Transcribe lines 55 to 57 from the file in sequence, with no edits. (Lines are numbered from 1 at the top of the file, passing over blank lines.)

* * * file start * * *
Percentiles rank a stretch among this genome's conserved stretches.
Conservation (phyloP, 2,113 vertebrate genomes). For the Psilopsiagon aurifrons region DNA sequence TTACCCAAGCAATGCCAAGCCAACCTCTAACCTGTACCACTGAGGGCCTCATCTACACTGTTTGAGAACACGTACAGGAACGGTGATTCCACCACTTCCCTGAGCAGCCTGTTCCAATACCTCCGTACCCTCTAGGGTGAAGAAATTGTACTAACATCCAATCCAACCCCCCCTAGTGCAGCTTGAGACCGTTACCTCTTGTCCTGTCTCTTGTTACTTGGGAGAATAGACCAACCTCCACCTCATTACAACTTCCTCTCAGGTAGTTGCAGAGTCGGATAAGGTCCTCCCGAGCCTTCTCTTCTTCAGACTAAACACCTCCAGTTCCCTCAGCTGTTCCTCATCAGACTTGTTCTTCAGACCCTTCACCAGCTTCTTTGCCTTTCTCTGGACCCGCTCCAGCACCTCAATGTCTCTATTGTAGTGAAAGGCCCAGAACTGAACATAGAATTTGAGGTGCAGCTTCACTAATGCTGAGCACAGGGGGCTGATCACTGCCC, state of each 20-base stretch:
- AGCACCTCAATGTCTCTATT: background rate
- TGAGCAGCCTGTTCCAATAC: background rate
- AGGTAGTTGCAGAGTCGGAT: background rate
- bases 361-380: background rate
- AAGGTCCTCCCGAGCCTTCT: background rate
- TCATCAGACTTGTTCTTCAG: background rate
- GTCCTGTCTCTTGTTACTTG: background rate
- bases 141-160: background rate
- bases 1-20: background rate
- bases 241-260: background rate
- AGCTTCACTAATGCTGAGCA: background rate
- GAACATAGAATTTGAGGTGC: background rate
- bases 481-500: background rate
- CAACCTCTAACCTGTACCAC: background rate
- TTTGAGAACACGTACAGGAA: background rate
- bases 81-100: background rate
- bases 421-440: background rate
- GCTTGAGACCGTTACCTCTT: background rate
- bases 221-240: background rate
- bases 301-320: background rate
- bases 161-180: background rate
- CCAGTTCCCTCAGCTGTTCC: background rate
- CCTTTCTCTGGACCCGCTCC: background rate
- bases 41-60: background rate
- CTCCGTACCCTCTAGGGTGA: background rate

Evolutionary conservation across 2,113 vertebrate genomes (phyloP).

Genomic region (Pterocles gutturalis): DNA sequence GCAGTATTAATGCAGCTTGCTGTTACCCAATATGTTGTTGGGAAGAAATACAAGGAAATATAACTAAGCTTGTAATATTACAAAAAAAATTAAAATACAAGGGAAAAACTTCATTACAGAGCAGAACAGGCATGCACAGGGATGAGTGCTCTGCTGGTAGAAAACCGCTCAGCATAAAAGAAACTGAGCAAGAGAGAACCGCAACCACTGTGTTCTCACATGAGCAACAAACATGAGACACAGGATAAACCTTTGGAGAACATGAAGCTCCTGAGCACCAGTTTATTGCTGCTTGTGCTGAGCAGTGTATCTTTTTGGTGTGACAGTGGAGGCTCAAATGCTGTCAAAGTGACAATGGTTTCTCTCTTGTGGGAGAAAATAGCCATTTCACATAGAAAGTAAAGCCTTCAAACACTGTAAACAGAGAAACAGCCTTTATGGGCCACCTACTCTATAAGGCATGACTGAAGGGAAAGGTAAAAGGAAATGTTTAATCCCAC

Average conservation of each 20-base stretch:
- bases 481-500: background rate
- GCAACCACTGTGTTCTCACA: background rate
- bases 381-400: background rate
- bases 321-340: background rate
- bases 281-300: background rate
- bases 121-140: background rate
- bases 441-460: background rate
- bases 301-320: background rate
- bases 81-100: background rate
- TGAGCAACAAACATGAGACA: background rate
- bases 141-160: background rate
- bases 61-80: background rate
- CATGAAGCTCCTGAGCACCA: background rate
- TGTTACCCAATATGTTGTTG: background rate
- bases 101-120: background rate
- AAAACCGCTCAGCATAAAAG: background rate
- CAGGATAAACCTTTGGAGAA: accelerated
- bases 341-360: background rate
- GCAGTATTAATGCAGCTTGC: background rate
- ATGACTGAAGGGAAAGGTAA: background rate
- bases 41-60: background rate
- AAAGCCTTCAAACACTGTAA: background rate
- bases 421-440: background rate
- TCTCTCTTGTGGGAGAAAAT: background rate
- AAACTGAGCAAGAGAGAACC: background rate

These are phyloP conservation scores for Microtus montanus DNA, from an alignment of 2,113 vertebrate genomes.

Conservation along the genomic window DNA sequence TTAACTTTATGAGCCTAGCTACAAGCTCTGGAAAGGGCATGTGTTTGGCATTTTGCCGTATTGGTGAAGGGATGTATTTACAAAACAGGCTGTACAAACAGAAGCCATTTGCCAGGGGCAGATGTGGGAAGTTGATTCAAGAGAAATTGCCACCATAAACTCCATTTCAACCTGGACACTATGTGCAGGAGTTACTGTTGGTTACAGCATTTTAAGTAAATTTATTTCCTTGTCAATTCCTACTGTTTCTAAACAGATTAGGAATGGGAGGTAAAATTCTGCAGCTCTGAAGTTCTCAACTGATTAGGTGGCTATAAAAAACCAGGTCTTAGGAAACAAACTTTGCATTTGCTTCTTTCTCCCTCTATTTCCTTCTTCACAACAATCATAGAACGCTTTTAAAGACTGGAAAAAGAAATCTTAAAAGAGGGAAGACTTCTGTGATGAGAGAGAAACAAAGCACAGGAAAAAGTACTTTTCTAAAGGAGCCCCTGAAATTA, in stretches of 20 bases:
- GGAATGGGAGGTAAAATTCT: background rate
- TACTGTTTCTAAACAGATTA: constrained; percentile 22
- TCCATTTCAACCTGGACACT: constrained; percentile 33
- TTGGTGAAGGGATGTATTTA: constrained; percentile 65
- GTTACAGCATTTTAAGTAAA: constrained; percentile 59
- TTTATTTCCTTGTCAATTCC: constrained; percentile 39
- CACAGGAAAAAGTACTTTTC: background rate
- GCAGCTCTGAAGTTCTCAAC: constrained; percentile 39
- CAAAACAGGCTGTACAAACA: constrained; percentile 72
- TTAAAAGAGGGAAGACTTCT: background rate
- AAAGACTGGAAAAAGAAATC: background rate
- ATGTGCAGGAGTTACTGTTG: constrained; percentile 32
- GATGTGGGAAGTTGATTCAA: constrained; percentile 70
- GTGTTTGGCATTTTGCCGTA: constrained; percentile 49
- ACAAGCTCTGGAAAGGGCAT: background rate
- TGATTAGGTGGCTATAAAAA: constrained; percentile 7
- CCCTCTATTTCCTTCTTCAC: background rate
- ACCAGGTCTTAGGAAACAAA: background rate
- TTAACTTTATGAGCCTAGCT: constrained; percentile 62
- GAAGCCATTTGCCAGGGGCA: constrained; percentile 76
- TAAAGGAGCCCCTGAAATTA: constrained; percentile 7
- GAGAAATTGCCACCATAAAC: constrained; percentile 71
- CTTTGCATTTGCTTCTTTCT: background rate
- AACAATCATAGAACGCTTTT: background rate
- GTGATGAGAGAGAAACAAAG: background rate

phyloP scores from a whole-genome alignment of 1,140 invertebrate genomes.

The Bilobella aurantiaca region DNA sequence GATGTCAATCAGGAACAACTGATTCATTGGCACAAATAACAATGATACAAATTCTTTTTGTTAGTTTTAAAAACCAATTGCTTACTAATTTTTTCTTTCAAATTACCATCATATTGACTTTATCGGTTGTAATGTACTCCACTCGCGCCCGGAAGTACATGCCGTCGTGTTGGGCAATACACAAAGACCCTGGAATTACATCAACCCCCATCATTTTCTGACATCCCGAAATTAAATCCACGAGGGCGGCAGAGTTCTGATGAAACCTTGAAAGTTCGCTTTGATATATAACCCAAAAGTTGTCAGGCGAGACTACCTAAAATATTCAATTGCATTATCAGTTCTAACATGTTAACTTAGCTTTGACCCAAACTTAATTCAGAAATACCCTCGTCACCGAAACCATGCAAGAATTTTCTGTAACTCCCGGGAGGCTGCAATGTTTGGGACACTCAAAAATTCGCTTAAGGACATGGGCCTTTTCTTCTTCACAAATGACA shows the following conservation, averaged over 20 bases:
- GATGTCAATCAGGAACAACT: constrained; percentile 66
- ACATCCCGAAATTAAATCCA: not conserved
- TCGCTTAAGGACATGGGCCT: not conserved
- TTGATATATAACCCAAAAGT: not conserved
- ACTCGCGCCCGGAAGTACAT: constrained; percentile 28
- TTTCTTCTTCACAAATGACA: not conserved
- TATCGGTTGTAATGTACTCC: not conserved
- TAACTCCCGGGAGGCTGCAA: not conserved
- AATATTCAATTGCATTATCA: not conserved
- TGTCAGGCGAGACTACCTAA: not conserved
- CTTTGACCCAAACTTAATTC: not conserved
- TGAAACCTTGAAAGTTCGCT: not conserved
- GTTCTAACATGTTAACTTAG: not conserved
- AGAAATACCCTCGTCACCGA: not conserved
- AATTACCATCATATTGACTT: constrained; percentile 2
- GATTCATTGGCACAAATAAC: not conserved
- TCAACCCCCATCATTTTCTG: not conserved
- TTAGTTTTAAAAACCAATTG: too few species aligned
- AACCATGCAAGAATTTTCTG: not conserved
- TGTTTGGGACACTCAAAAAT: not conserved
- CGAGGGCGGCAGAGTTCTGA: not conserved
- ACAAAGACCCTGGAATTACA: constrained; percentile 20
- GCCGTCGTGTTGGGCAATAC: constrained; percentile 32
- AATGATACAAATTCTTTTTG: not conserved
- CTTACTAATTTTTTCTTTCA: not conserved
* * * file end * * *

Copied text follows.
- AAACTGAGCAAGAGAGAACC: background rate

These are phyloP conservation scores for Microtus montanus DNA, from an alignment of 2,113 vertebrate genomes.

Conservation along the genomic window DNA sequence TTAACTTTATGAGCCTAGCTACAAGCTCTGGAAAGGGCATGTGTTTGGCATTTTGCCGTATTGGTGAAGGGATGTATTTACAAAACAGGCTGTACAAACAGAAGCCATTTGCCAGGGGCAGATGTGGGAAGTTGATTCAAGAGAAATTGCCACCATAAACTCCATTTCAACCTGGACACTATGTGCAGGAGTTACTGTTGGTTACAGCATTTTAAGTAAATTTATTTCCTTGTCAATTCCTACTGTTTCTAAACAGATTAGGAATGGGAGGTAAAATTCTGCAGCTCTGAAGTTCTCAACTGATTAGGTGGCTATAAAAAACCAGGTCTTAGGAAACAAACTTTGCATTTGCTTCTTTCTCCCTCTATTTCCTTCTTCACAACAATCATAGAACGCTTTTAAAGACTGGAAAAAGAAATCTTAAAAGAGGGAAGACTTCTGTGATGAGAGAGAAACAAAGCACAGGAAAAAGTACTTTTCTAAAGGAGCCCCTGAAATTA, in stretches of 20 bases: